I’m a big fan of Microservices.
Does it sound weird, given the title? Well, it should not.
Every now and then, a new paradigm or technology arises. It brings hope and hype. This will save us all!
Yeah, it’s true. Maybe it is ground-breaking. Extremely beneficial. However, like everything in life, every solution has its scope.
Have you ever tried to apply Newtonian laws to subatomic particles? Or, have you ever tried to squeeze a television into a sock? Pretty much the same here.
Hype makes you forget this little clause at the end of the contract. And results are catastrophic.
Splitting is the way
In a normal web application, you have a single process serving all requests. Well, you can replicate it for balancing reasons, but in any case there’s a single package/software you have to run. And it bundles all the logic together.
When you use Microservices, instead, you have several, distinct processes, each one serving just a subset of requests. Each process runs a distinct package, with just the code it needs.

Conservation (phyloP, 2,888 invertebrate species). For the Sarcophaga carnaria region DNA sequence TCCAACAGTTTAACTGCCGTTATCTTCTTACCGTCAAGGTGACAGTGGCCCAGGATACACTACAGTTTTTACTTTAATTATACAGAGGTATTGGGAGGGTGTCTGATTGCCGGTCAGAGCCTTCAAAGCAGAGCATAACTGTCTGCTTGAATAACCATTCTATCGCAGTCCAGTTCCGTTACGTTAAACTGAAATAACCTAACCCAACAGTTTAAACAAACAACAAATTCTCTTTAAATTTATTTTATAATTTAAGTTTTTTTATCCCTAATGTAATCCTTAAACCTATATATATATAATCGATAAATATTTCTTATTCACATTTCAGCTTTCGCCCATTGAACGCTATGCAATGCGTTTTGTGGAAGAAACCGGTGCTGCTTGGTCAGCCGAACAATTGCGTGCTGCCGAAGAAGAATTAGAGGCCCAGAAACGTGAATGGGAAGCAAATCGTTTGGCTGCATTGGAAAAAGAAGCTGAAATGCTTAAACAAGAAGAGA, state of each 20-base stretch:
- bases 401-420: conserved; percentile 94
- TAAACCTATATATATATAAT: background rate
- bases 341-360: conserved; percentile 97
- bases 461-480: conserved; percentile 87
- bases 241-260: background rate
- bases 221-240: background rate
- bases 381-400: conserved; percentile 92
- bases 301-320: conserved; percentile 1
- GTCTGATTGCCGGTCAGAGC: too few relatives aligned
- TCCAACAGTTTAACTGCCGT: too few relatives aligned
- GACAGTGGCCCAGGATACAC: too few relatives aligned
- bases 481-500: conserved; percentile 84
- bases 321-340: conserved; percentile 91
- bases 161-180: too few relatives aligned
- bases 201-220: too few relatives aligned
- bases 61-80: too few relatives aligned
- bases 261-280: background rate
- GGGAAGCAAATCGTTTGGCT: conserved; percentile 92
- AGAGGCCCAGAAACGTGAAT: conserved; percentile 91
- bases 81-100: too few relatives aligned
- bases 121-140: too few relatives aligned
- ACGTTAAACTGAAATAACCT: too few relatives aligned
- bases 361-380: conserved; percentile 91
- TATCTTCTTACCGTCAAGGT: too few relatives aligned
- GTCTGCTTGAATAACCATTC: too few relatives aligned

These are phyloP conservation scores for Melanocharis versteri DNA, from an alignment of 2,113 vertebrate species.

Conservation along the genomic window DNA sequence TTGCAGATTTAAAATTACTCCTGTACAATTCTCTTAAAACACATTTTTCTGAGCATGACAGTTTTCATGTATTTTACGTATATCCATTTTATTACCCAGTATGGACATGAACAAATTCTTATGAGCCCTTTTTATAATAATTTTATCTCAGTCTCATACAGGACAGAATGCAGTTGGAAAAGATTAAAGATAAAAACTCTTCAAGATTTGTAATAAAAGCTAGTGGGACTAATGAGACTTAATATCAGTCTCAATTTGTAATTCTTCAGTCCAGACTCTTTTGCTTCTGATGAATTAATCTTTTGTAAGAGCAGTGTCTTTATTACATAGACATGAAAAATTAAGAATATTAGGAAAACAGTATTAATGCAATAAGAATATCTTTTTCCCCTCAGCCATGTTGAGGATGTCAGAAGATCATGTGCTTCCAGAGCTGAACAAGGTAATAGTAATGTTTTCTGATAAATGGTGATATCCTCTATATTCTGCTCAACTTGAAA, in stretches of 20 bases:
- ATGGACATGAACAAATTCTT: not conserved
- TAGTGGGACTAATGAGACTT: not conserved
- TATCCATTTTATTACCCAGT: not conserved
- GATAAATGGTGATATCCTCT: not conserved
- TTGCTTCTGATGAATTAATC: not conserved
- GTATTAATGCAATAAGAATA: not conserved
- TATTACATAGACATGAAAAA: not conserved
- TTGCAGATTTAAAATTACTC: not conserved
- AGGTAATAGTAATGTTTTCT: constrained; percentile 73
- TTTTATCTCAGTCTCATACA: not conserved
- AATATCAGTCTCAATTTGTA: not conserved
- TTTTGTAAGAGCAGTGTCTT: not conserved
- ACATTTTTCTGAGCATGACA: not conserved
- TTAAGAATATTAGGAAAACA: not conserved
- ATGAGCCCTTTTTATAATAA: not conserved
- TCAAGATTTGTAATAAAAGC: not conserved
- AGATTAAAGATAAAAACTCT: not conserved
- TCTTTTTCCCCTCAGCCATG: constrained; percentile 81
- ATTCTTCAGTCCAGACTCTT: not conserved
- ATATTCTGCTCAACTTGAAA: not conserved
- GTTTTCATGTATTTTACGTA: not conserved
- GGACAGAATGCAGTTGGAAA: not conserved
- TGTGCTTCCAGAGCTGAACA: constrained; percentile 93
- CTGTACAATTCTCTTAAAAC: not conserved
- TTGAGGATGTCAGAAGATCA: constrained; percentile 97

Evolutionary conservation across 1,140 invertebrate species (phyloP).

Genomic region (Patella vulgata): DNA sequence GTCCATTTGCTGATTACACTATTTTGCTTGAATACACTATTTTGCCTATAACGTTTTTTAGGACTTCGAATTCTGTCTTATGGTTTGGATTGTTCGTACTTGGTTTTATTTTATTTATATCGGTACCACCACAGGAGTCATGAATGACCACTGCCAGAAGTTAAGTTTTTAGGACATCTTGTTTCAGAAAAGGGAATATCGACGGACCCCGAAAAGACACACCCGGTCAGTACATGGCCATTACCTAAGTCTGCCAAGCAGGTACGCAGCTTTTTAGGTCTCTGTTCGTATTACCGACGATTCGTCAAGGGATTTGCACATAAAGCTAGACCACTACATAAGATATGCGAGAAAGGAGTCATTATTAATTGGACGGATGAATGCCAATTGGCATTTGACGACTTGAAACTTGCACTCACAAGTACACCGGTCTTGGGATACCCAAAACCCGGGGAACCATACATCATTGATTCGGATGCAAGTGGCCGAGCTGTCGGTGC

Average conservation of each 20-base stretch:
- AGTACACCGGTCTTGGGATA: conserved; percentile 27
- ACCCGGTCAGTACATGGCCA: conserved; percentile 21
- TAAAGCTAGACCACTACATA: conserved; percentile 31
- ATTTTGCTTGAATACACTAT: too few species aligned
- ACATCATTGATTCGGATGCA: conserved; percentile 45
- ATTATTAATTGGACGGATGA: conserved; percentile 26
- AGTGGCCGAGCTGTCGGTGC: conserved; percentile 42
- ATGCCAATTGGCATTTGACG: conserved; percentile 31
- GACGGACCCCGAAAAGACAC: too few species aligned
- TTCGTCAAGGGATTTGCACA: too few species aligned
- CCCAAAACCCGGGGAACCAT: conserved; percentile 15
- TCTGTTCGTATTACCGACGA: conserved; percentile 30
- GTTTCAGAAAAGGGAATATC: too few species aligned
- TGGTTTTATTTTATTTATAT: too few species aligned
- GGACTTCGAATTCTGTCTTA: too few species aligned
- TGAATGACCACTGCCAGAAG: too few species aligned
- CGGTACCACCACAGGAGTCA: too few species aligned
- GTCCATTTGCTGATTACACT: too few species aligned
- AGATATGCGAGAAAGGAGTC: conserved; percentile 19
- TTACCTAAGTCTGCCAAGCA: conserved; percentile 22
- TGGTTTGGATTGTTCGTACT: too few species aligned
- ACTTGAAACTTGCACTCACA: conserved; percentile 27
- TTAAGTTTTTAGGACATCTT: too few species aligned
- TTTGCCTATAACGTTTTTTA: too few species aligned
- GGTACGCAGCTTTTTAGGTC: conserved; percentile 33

Is it really new?
No, it isn’t.
The Microservice pattern is nothing new, actually, like almost every emergent design (besides it has been around for some years).
It is Object-Oriented Programming applied on a higher level: application architecture.
No coincidence that it often makes use of HTTP APIs, particularly RESTful, which are in turn OOP principles applied to API design.
P.S. I hate acronyms.
Let me explain.
When you create a program using Object-Oriented Programming, you split it into several pieces, Classes. Each Class represents a component of the solution and has a specific role. It also works just on its own subset of data. Does it sound familiar?
This is not the right place to discuss about Object-Oriented Programming in general, but I have to point out some aspects. If you are not familiar with it, you can reference online documentation and, soon, my other article about it!
The Two Principles — The Good Tailor
When you design Classes, you must follow two main principles: loose coupling and high cohesion.
To be honest, these should be the guiding stars of each software project, not just OOP ones. But that’s another story. Or is it?
High cohesion is the situation where each component is strongly consistent. All its data and methods refer to a very specific area, or meaning, or role.
Loose coupling is the situation where each component has the least possible amount of interactions with other components. It can work on its own, hiding low-level details, and exposes the essential interfaces.
For Microservices it is the same.
I can’t stress this enough. A good OOP design leads to an optimal Microservice design. There is no middle ground.
This should be almost enough to answer why and when to use Microservices. But since there is more, let’s break it down.